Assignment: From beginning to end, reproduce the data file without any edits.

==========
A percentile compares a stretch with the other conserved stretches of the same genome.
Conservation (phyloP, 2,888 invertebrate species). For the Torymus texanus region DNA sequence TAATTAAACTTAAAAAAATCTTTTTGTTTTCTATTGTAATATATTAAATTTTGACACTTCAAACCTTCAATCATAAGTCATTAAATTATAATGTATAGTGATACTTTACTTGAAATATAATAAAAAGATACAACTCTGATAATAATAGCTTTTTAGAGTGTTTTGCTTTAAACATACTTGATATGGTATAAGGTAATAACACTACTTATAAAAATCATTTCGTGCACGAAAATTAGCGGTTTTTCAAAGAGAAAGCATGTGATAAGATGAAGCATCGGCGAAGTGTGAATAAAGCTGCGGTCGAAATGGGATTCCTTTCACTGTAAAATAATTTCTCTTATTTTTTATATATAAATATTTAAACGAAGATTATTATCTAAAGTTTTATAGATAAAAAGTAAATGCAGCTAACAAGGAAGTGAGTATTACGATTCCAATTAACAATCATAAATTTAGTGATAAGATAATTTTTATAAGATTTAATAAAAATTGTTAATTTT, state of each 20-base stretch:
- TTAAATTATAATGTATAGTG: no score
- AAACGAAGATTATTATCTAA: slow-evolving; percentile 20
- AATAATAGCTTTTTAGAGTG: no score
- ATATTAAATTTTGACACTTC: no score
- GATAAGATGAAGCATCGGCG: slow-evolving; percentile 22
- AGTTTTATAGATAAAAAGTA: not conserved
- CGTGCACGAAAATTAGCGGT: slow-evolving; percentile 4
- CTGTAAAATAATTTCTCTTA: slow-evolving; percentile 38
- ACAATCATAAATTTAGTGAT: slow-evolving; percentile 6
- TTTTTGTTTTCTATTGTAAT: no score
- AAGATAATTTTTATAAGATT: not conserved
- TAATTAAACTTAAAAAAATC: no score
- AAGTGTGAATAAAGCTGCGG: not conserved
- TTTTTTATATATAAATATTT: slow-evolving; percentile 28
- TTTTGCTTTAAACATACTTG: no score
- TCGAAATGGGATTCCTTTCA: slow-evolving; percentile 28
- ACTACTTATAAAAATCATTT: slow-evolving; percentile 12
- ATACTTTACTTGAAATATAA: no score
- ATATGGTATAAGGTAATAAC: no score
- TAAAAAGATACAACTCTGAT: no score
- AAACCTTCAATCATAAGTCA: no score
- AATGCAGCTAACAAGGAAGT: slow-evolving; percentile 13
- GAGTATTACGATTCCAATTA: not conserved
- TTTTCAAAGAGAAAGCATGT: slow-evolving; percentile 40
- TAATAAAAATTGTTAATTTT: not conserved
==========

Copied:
A percentile compares a stretch with the other conserved stretches of the same genome.
Conservation (phyloP, 2,888 invertebrate species). For the Torymus texanus region DNA sequence TAATTAAACTTAAAAAAATCTTTTTGTTTTCTATTGTAATATATTAAATTTTGACACTTCAAACCTTCAATCATAAGTCATTAAATTATAATGTATAGTGATACTTTACTTGAAATATAATAAAAAGATACAACTCTGATAATAATAGCTTTTTAGAGTGTTTTGCTTTAAACATACTTGATATGGTATAAGGTAATAACACTACTTATAAAAATCATTTCGTGCACGAAAATTAGCGGTTTTTCAAAGAGAAAGCATGTGATAAGATGAAGCATCGGCGAAGTGTGAATAAAGCTGCGGTCGAAATGGGATTCCTTTCACTGTAAAATAATTTCTCTTATTTTTTATATATAAATATTTAAACGAAGATTATTATCTAAAGTTTTATAGATAAAAAGTAAATGCAGCTAACAAGGAAGTGAGTATTACGATTCCAATTAACAATCATAAATTTAGTGATAAGATAATTTTTATAAGATTTAATAAAAATTGTTAATTTT, state of each 20-base stretch:
- TTAAATTATAATGTATAGTG: no score
- AAACGAAGATTATTATCTAA: slow-evolving; percentile 20
- AATAATAGCTTTTTAGAGTG: no score
- ATATTAAATTTTGACACTTC: no score
- GATAAGATGAAGCATCGGCG: slow-evolving; percentile 22
- AGTTTTATAGATAAAAAGTA: not conserved
- CGTGCACGAAAATTAGCGGT: slow-evolving; percentile 4
- CTGTAAAATAATTTCTCTTA: slow-evolving; percentile 38
- ACAATCATAAATTTAGTGAT: slow-evolving; percentile 6
- TTTTTGTTTTCTATTGTAAT: no score
- AAGATAATTTTTATAAGATT: not conserved
- TAATTAAACTTAAAAAAATC: no score
- AAGTGTGAATAAAGCTGCGG: not conserved
- TTTTTTATATATAAATATTT: slow-evolving; percentile 28
- TTTTGCTTTAAACATACTTG: no score
- TCGAAATGGGATTCCTTTCA: slow-evolving; percentile 28
- ACTACTTATAAAAATCATTT: slow-evolving; percentile 12
- ATACTTTACTTGAAATATAA: no score
- ATATGGTATAAGGTAATAAC: no score
- TAAAAAGATACAACTCTGAT: no score
- AAACCTTCAATCATAAGTCA: no score
- AATGCAGCTAACAAGGAAGT: slow-evolving; percentile 13
- GAGTATTACGATTCCAATTA: not conserved
- TTTTCAAAGAGAAAGCATGT: slow-evolving; percentile 40
- TAATAAAAATTGTTAATTTT: not conserved